Another win for Rowell — this time, she charms with a story of a high school couple’s first love. Utterly charming, you effortlessly fall under the spell of these two, while from page one you know this isn’t going to end the way you want it to.
Park’s a pretty standard good kid — nice family, father’s a bit overbearing, into comics, Tae Kwon Do, punk and new wave music (hey, it’s 1986, don’t hold it against him). He doesn’t fit in as well as he should socially (his half-Korean-ness in a heavily white school doesn’t help), but overall he seems pretty well-adjusted.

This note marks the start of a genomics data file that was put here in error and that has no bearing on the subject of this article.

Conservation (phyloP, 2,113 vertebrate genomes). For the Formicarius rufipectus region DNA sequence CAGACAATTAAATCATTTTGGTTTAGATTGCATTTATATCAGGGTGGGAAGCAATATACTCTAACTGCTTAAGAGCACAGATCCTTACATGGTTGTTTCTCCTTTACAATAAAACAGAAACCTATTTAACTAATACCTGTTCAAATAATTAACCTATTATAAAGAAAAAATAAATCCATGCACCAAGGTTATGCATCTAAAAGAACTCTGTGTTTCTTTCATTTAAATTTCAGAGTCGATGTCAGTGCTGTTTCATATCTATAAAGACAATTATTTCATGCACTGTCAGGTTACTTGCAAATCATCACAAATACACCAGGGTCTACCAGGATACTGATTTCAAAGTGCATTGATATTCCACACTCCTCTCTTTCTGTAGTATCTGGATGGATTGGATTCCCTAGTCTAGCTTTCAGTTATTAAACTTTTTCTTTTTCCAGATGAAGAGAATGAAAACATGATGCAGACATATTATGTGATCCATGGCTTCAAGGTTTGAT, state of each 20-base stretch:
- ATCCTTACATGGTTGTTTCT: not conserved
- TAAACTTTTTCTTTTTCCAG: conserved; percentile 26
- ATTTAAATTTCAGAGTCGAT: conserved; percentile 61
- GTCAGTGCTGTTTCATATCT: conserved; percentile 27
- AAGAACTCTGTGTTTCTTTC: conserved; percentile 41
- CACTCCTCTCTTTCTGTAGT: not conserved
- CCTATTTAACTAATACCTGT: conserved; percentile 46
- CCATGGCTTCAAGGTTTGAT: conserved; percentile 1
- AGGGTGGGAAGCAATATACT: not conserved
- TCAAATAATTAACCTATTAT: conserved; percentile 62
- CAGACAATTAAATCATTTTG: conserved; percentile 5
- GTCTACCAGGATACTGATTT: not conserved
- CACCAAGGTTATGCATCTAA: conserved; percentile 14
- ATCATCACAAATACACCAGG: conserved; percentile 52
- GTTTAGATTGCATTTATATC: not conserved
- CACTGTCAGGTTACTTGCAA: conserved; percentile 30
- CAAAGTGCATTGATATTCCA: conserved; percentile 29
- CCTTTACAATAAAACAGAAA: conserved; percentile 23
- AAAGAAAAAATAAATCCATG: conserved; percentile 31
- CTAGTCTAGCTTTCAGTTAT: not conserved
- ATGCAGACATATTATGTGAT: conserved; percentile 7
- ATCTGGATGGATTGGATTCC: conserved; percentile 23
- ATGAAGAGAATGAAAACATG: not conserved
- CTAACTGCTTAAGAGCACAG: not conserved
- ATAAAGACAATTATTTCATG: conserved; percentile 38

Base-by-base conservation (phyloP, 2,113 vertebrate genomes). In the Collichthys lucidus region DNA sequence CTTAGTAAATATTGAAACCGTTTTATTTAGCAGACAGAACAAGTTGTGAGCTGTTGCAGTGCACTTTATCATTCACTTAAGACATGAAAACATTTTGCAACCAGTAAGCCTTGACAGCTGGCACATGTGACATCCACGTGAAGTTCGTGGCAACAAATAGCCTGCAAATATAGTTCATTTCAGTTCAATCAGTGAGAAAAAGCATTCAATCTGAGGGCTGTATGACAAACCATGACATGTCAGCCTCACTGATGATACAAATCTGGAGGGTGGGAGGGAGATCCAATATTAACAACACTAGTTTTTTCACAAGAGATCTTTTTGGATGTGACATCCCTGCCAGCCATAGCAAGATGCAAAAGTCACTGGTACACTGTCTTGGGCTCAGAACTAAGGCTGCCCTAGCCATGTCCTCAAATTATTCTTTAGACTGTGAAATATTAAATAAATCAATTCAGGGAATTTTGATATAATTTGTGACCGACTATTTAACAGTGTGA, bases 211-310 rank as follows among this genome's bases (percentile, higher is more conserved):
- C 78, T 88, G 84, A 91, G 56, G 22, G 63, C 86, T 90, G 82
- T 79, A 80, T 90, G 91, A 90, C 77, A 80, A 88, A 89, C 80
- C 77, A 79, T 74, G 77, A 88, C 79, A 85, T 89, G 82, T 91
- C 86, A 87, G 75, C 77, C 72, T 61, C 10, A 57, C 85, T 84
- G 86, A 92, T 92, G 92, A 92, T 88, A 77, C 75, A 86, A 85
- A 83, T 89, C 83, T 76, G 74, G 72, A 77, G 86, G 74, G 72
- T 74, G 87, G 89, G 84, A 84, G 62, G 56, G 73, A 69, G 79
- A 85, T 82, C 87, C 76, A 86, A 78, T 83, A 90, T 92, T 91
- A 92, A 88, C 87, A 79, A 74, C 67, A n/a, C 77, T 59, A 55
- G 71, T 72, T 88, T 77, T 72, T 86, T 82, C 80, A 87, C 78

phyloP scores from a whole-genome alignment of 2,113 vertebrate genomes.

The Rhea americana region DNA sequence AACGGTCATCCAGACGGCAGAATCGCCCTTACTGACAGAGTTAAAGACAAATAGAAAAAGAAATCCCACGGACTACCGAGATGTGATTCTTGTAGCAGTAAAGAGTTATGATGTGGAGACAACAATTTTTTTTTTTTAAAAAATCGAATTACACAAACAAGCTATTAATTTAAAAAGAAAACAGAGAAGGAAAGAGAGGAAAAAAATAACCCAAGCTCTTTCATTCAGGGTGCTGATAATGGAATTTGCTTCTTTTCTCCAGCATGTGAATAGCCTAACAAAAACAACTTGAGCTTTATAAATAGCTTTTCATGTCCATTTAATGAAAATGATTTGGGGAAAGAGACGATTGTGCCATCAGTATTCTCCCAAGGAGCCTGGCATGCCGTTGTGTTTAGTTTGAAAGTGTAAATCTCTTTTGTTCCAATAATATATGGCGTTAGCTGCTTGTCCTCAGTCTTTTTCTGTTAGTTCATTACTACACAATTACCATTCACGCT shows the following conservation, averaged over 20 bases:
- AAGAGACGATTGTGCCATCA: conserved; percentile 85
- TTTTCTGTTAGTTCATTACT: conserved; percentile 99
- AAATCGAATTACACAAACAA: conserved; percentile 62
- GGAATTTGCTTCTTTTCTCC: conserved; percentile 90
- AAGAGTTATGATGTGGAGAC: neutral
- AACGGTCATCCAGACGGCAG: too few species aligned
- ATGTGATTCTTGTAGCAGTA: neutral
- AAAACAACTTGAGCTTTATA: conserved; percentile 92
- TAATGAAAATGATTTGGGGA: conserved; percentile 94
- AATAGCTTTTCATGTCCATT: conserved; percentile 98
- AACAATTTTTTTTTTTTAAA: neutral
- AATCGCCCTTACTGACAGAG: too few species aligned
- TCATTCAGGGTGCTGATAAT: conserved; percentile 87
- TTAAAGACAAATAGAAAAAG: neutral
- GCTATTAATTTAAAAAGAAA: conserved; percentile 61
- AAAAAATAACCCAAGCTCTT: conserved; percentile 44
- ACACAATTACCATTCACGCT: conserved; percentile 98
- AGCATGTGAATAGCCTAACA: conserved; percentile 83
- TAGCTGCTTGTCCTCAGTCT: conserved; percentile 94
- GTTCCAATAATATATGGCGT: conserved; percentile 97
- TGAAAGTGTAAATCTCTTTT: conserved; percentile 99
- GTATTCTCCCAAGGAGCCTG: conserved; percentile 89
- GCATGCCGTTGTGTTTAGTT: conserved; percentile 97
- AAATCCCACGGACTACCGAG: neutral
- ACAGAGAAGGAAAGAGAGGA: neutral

Eleanor, on the other hand, isn’t. It takes most of the book to figure out just how messed up she is and why, but from early on, you get the picture of someone from a very damaged home just trying to be as normal as she can be (answer: not very).
These two meet on the school bus and eventually fall head-over-heels, and watching them figure out how to be in love, how to accept affection and differences . . . it just melts your heart.
Not as good as Rowell’s Attachments, but a winner nonetheless. Can’t wait for whatever she brings to the table next.